I have a little secret: I'm a car junkie. Some of you may not have realized this,
but I actually really enjoy cars, and the auto industry. I loved working at Ford,
when I got to touch the cars and see the actual product (as opposed to when I was
doing my job, which was all tech, all the time). This said, however, by and large
I don't like American cars. It's not that I have a generic dislike of all things
American, but rather that the American car industry produced junk for much of their
history, and now that they've stopped, they're producing boring instead.
This all said, I still look forward to the auto shows in the US, in large part
due to the concept vehicles, which often introduce all the features and styling
which should already be in production vehicles. So I watch mostly in the hopes
that someone will surprise me. And for the foreign cars, which are generally
well ahead of the curve.
On Sunday, the Detroit Auto Show opened its doors to the press, and started
introducing this year's stuff. I had been waiting for this for a while now,
as I had heard several small cars would be introduced, and I had hoped they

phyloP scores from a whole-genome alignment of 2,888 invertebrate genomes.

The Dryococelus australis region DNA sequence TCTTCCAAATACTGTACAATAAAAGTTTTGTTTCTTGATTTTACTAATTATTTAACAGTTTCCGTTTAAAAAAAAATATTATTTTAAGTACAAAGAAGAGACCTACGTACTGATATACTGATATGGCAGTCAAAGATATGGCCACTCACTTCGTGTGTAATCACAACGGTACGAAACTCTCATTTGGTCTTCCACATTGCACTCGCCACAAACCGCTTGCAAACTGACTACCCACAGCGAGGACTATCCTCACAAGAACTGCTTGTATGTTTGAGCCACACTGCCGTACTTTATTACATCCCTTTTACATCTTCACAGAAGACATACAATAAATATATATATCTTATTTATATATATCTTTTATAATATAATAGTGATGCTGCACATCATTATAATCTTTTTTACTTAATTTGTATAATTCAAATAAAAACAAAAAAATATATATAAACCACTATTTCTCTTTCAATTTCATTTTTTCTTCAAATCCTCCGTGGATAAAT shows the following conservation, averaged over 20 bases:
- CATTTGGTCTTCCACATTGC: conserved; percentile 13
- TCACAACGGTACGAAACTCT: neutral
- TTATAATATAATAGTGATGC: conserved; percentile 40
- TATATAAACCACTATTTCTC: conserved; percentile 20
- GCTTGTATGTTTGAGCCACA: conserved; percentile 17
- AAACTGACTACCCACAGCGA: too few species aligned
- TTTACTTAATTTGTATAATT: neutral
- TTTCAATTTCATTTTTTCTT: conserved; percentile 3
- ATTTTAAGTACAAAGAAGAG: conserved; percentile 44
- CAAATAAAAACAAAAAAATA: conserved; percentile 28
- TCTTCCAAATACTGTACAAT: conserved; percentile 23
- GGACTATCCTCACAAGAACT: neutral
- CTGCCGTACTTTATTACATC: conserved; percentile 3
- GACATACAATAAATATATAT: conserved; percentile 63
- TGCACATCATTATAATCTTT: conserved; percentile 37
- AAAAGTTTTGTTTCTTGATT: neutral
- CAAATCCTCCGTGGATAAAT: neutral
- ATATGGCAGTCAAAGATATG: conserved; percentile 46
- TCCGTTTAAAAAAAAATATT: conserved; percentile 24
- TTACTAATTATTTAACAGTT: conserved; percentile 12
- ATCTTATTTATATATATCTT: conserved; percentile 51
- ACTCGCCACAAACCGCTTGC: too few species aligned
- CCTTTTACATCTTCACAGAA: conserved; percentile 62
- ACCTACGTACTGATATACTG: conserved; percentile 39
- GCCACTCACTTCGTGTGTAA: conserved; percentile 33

would include some of the European styling (and efficiency) I have become so
Unfortunately, the first couple of products I saw were at the other end of the scale.
GM introduced two new hybrid vehicles: a new
Saturn SUV and a new
The only points these two vehicles seem to be trying to score is 'who can build the
biggest vehicle and still pretend it's fuel efficient because it has a hybrid engine?'
I mean, a chevy Tahoe? According to the 2006 specs, this thing weighs 5000 pounds.
And that's without the added weight of the hybrid system! Compare that to the civic
hybrid, at 2800 pounds.
After wading through the three ton vehicle section, I finally managed to find the
small cars I had been seeking - the Honda Fit and the Toyota Yaris. Sadly, although they both qualify for cute, they are also
both aimed at first time buyers. Since apparently people don't buy small cars unless
they can't afford anything better. Thank goodness Mini seems to get it (although I don't
know what to make of the
Mini concept vehicle). An additional oddity is that both small cars get singularly
unexceptional gas mileage, despite small engines.
I will close this rather long post with the
Chrysler Imperial (large pic),
which seems to cover the American market in a nutshell - big, ugly, and with mileage rated
'gallons per mile' instead of 'miles per gallon'.